In the fall, when the soil starts to cool down, we plant bulbs like tulips and daffodils. It’s a ritual as old as temperate ornamental horticulture and it’s pretty straightforward. What we put in the ground from October to late November are, fairly obviously, bulbs. They go through a chilling period when they set roots (the flowers are already formed inside the bulb) and in the spring and early summer they elongate and flower.
But these days, those bulbs are beginning to fade and that’s our signal that it’s time to plant our summer flowering bulbs.
This, however, is where I get into trouble.
Somewhere along the way, some marketing people seem to have gotten together and decided that they could promote a wide range of plant material that consist of fleshy roots, corms, tubers and rhizomes and they called them summer bulbs. In fact, many of them fit the definition of geophytes, but you’d be very hard-pressed to find any that fit the old gardener’s image of a bulb—a tulip, daffodil, crocus and the like. I think the ridiculousness of the whole thing really hit me when I saw the fleshy rooted, clump forming daylilies catalogued as bulbs.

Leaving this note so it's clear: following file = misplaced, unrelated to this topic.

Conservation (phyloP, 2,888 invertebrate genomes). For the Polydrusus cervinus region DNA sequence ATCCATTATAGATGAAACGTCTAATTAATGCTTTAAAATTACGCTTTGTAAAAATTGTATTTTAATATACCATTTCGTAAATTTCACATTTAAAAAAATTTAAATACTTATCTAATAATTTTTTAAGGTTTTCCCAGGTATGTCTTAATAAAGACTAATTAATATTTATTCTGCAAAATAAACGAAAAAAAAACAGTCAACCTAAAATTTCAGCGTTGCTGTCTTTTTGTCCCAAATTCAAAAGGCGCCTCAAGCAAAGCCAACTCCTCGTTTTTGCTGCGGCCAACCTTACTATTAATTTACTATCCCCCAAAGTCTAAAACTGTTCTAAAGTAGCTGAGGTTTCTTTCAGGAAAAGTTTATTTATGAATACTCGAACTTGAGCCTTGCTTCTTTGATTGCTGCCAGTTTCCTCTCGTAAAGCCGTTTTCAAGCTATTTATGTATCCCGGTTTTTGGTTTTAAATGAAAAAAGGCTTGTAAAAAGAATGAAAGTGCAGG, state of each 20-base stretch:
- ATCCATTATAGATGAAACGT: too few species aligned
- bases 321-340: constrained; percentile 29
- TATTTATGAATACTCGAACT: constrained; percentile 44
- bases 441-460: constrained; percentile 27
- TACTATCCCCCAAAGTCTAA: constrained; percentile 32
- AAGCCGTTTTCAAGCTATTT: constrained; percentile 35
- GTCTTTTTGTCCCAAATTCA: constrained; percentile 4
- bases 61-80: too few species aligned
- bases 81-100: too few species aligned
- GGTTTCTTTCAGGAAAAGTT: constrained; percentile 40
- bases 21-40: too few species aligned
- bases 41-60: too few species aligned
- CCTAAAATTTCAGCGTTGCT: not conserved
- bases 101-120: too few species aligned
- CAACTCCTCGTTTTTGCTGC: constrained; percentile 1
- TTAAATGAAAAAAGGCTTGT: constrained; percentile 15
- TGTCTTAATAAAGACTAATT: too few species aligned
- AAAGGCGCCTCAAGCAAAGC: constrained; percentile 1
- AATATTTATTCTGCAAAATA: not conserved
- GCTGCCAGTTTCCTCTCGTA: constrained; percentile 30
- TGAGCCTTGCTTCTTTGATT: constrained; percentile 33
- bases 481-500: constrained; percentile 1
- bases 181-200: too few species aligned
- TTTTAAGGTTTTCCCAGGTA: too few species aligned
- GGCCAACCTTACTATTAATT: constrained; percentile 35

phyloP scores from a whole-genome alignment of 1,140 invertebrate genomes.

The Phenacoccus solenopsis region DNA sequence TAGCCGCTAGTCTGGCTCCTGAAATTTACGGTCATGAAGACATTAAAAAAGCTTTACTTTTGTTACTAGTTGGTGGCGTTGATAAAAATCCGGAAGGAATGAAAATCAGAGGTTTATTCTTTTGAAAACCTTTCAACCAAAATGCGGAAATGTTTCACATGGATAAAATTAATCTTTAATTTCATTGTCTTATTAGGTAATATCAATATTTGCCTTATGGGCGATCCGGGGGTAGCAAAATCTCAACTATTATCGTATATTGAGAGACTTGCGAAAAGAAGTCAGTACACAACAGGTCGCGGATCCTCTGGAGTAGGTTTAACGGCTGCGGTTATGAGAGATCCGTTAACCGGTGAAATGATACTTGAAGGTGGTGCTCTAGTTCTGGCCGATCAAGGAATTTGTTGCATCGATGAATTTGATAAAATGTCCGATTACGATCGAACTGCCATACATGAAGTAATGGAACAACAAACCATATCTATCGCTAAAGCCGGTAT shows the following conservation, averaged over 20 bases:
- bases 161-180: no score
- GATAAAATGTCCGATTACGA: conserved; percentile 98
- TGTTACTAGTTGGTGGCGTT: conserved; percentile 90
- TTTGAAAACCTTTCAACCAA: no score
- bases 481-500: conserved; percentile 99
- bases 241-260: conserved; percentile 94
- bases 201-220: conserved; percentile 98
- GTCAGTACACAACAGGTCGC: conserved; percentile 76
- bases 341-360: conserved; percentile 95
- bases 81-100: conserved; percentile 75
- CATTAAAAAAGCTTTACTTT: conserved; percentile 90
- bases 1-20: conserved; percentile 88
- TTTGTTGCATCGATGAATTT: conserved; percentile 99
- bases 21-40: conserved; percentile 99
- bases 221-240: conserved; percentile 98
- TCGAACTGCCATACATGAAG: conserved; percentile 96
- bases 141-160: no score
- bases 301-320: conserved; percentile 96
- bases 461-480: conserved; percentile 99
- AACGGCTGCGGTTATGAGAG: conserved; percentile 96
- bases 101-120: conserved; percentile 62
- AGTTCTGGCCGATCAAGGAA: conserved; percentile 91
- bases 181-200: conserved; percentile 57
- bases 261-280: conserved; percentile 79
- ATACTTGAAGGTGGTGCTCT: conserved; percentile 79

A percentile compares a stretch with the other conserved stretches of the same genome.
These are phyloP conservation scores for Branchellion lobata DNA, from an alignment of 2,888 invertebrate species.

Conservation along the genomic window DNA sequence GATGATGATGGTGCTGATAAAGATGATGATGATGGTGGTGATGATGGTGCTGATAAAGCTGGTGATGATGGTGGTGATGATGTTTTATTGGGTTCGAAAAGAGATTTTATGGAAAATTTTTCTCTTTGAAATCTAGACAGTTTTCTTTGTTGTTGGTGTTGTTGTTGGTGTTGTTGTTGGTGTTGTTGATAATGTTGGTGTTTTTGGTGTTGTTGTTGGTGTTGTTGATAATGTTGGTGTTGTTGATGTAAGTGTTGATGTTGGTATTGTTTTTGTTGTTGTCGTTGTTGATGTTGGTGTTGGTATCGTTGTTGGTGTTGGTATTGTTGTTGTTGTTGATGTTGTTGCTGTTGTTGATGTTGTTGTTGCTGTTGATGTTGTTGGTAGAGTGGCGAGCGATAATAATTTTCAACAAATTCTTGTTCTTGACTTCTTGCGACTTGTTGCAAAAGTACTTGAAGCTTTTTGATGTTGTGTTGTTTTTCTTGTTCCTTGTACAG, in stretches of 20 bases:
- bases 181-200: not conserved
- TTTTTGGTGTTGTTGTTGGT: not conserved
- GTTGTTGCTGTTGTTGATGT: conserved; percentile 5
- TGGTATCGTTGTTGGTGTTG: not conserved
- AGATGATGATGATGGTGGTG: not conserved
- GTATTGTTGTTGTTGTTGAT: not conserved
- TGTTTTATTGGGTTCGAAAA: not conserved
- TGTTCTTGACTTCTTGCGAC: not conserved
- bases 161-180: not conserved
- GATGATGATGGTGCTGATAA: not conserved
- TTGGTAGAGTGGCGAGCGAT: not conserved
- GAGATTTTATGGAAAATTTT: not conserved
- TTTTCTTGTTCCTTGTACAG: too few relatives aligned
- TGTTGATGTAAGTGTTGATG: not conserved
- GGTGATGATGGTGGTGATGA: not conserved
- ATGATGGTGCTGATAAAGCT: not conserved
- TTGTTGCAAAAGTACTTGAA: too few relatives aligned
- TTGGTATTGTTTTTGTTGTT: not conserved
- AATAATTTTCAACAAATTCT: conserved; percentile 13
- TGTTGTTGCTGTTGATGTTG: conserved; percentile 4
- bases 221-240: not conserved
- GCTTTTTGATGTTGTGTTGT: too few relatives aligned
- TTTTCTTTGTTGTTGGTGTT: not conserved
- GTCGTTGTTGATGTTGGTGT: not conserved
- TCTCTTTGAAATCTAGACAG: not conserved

Whatever they are called, this is the time of year when we need to get them into the ground. In fact, many gardeners get a jump on the season by planting some of these “bulbs” indoors in pots in early March to get larger plants or to break the dormancy of tropical bulbs such as the